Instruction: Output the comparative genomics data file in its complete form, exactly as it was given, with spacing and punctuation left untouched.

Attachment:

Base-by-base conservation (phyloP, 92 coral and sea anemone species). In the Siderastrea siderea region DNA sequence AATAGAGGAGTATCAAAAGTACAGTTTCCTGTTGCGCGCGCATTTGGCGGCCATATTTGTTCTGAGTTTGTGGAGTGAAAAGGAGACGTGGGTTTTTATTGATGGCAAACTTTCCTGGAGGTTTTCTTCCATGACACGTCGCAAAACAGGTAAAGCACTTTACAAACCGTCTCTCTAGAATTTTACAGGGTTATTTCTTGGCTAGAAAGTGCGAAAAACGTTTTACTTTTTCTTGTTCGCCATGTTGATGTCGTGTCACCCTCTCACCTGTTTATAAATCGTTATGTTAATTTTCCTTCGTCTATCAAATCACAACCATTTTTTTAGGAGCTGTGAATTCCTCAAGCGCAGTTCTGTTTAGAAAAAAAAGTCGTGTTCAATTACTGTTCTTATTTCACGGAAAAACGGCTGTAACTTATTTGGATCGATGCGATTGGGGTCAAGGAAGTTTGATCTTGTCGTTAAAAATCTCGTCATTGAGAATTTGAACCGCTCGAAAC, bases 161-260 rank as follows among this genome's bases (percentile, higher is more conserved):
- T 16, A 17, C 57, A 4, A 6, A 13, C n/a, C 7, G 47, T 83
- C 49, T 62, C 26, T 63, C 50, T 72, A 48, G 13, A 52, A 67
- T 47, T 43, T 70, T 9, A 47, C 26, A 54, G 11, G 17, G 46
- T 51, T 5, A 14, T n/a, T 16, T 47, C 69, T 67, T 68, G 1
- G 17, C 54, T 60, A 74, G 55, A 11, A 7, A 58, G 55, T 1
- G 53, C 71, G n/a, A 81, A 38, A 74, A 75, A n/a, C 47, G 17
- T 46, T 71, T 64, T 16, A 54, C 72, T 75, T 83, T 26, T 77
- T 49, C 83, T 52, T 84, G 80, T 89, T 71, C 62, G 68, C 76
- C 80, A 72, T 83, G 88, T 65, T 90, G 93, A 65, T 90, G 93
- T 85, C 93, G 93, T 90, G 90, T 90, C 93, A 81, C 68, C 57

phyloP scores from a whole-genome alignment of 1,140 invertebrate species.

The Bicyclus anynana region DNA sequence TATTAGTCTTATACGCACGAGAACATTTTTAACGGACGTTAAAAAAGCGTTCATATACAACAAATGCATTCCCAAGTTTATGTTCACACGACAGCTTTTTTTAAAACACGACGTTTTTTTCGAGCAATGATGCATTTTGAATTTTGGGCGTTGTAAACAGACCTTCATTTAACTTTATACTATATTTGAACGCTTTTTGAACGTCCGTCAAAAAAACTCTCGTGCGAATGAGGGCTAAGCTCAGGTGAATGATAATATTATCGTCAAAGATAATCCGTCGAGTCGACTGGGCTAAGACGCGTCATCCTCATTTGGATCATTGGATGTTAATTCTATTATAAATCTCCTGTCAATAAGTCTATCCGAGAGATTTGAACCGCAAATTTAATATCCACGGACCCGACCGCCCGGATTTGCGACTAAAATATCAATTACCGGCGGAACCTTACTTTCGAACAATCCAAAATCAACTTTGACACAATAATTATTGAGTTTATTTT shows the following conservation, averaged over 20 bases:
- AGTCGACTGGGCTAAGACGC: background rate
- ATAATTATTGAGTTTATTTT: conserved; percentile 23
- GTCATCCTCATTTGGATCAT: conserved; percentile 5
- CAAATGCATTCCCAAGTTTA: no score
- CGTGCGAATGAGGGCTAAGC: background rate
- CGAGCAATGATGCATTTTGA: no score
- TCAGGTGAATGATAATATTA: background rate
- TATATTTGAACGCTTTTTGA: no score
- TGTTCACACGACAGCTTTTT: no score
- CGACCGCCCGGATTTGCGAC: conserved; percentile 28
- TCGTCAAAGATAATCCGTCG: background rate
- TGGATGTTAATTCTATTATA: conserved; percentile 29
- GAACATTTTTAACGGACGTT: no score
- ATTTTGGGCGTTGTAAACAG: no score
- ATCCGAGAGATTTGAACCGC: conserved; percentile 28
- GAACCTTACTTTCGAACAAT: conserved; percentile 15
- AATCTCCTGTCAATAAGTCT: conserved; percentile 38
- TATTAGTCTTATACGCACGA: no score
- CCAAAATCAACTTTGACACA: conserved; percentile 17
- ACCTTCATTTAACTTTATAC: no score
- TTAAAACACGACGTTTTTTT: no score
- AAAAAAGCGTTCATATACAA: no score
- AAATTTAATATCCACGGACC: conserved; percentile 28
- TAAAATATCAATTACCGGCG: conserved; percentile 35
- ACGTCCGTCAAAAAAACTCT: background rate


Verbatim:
Base-by-base conservation (phyloP, 92 coral and sea anemone species). In the Siderastrea siderea region DNA sequence AATAGAGGAGTATCAAAAGTACAGTTTCCTGTTGCGCGCGCATTTGGCGGCCATATTTGTTCTGAGTTTGTGGAGTGAAAAGGAGACGTGGGTTTTTATTGATGGCAAACTTTCCTGGAGGTTTTCTTCCATGACACGTCGCAAAACAGGTAAAGCACTTTACAAACCGTCTCTCTAGAATTTTACAGGGTTATTTCTTGGCTAGAAAGTGCGAAAAACGTTTTACTTTTTCTTGTTCGCCATGTTGATGTCGTGTCACCCTCTCACCTGTTTATAAATCGTTATGTTAATTTTCCTTCGTCTATCAAATCACAACCATTTTTTTAGGAGCTGTGAATTCCTCAAGCGCAGTTCTGTTTAGAAAAAAAAGTCGTGTTCAATTACTGTTCTTATTTCACGGAAAAACGGCTGTAACTTATTTGGATCGATGCGATTGGGGTCAAGGAAGTTTGATCTTGTCGTTAAAAATCTCGTCATTGAGAATTTGAACCGCTCGAAAC, bases 161-260 rank as follows among this genome's bases (percentile, higher is more conserved):
- T 16, A 17, C 57, A 4, A 6, A 13, C n/a, C 7, G 47, T 83
- C 49, T 62, C 26, T 63, C 50, T 72, A 48, G 13, A 52, A 67
- T 47, T 43, T 70, T 9, A 47, C 26, A 54, G 11, G 17, G 46
- T 51, T 5, A 14, T n/a, T 16, T 47, C 69, T 67, T 68, G 1
- G 17, C 54, T 60, A 74, G 55, A 11, A 7, A 58, G 55, T 1
- G 53, C 71, G n/a, A 81, A 38, A 74, A 75, A n/a, C 47, G 17
- T 46, T 71, T 64, T 16, A 54, C 72, T 75, T 83, T 26, T 77
- T 49, C 83, T 52, T 84, G 80, T 89, T 71, C 62, G 68, C 76
- C 80, A 72, T 83, G 88, T 65, T 90, G 93, A 65, T 90, G 93
- T 85, C 93, G 93, T 90, G 90, T 90, C 93, A 81, C 68, C 57

phyloP scores from a whole-genome alignment of 1,140 invertebrate species.

The Bicyclus anynana region DNA sequence TATTAGTCTTATACGCACGAGAACATTTTTAACGGACGTTAAAAAAGCGTTCATATACAACAAATGCATTCCCAAGTTTATGTTCACACGACAGCTTTTTTTAAAACACGACGTTTTTTTCGAGCAATGATGCATTTTGAATTTTGGGCGTTGTAAACAGACCTTCATTTAACTTTATACTATATTTGAACGCTTTTTGAACGTCCGTCAAAAAAACTCTCGTGCGAATGAGGGCTAAGCTCAGGTGAATGATAATATTATCGTCAAAGATAATCCGTCGAGTCGACTGGGCTAAGACGCGTCATCCTCATTTGGATCATTGGATGTTAATTCTATTATAAATCTCCTGTCAATAAGTCTATCCGAGAGATTTGAACCGCAAATTTAATATCCACGGACCCGACCGCCCGGATTTGCGACTAAAATATCAATTACCGGCGGAACCTTACTTTCGAACAATCCAAAATCAACTTTGACACAATAATTATTGAGTTTATTTT shows the following conservation, averaged over 20 bases:
- AGTCGACTGGGCTAAGACGC: background rate
- ATAATTATTGAGTTTATTTT: conserved; percentile 23
- GTCATCCTCATTTGGATCAT: conserved; percentile 5
- CAAATGCATTCCCAAGTTTA: no score
- CGTGCGAATGAGGGCTAAGC: background rate
- CGAGCAATGATGCATTTTGA: no score
- TCAGGTGAATGATAATATTA: background rate
- TATATTTGAACGCTTTTTGA: no score
- TGTTCACACGACAGCTTTTT: no score
- CGACCGCCCGGATTTGCGAC: conserved; percentile 28
- TCGTCAAAGATAATCCGTCG: background rate
- TGGATGTTAATTCTATTATA: conserved; percentile 29
- GAACATTTTTAACGGACGTT: no score
- ATTTTGGGCGTTGTAAACAG: no score
- ATCCGAGAGATTTGAACCGC: conserved; percentile 28
- GAACCTTACTTTCGAACAAT: conserved; percentile 15
- AATCTCCTGTCAATAAGTCT: conserved; percentile 38
- TATTAGTCTTATACGCACGA: no score
- CCAAAATCAACTTTGACACA: conserved; percentile 17
- ACCTTCATTTAACTTTATAC: no score
- TTAAAACACGACGTTTTTTT: no score
- AAAAAAGCGTTCATATACAA: no score
- AAATTTAATATCCACGGACC: conserved; percentile 28
- TAAAATATCAATTACCGGCG: conserved; percentile 35
- ACGTCCGTCAAAAAAACTCT: background rate